Sri Lanka has two large monsoon seasons, which last for about three months. The rest of the year is dry and hot, with the exception of a few thunderstorms that cause a bit of heat at night. This climate can have a devastating impact on those who live off agriculture due to lack of regular water. In an effort to alleviate this problem, many ancient kings built water-regulating tanks.
The Parakrama Samudra (or the Sea of Parakrama King or Parakrama King’s Sea) was a shallow reservoir, built by King Parakramabahu the Great (1153-1186) and what you see today as Parakrama Samudra is only part of his original design. The Parakrama Samudra originally consisted of five large reservoirs separated by small dams to reduce the pressure on the main dam. Many small tanks have been built around the main tank to feed these primary tanks and to supply the excess water.
The main reservoirs consisting of Parakrama Samudraya are Thoppa wewa, Eramudu wewa (thorn wewa), Dumbuthula wewa, Kalahagala wewa and Bhu wewa. During the reconstruction of the Parakrama Samudra in the latter part of the 19th century, the water flowing to the Topa Lake had begun to flow to the ground. To control this, engineers built a makeshift dam to block the flow of water to the lake. The temporary dam became a permanent road and the road was isolated from the Parakrama Samudra of Kalagala wewa and Bhu wawa.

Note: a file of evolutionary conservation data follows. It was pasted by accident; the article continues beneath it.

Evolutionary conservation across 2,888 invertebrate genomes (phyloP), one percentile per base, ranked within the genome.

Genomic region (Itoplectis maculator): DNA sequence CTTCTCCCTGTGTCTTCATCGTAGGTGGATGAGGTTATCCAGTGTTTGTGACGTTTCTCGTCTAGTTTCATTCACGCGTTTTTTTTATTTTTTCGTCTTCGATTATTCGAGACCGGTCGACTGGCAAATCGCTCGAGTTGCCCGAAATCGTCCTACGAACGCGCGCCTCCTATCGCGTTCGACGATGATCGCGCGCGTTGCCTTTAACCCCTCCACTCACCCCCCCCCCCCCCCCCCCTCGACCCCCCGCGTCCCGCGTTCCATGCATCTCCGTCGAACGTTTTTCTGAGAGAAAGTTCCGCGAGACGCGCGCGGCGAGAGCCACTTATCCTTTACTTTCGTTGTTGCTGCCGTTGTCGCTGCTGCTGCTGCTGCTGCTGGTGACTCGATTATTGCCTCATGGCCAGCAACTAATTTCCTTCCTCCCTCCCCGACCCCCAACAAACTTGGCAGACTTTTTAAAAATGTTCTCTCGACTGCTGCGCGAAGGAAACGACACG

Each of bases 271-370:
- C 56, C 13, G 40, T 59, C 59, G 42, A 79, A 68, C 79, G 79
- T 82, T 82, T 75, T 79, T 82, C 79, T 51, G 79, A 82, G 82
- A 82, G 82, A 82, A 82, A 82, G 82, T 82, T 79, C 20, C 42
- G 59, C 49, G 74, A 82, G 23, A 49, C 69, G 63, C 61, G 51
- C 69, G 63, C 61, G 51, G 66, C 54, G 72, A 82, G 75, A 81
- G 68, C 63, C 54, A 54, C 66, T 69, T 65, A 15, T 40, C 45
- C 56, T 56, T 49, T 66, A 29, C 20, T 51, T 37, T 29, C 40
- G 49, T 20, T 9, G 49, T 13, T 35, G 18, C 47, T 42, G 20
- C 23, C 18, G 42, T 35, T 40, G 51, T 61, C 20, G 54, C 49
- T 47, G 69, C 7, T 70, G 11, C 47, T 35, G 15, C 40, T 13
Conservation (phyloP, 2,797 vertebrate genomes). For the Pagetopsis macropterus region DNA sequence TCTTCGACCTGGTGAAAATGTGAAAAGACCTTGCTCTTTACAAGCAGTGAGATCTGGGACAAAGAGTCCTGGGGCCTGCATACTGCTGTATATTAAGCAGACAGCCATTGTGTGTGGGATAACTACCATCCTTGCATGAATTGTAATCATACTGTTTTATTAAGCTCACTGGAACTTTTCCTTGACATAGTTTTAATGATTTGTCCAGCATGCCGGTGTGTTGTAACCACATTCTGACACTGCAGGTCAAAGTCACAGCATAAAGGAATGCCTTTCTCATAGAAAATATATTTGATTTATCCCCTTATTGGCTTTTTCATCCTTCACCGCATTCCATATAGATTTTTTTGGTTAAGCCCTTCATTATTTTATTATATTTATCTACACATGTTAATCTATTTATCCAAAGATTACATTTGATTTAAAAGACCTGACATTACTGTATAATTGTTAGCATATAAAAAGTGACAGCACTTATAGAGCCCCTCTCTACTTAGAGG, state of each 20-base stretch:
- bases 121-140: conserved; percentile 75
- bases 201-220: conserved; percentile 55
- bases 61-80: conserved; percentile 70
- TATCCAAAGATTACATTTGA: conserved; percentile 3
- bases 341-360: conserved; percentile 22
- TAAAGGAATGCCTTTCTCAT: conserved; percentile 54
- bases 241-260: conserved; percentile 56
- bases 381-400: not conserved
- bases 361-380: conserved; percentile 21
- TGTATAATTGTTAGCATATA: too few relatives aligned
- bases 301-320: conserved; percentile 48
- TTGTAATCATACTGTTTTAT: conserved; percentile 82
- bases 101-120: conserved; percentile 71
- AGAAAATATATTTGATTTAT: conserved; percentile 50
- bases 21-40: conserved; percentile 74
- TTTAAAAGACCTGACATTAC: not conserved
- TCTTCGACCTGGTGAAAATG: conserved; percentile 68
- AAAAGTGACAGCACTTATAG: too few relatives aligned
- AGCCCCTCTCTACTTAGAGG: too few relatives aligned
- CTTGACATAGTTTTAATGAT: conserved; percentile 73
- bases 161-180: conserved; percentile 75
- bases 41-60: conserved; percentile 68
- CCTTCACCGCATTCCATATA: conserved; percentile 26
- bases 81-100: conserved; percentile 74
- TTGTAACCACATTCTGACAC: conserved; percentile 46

The new technology has neglected the old technology that built the tank to further reduce tank capacity. Today the Parakrama Samudra Dam is 8 miles (14 km) long and 40 feet (12.2 m) high. The average water depth of 5350 acres is about 25 feet. The reservoir provides water to over 18,000 acres of paddy fields.
The term “Wave Bendi Rata” (Reservoir ) is used to describe the city of Polonnaruwa because there is a large number of tanks. One of them is the Parakrama Samudra.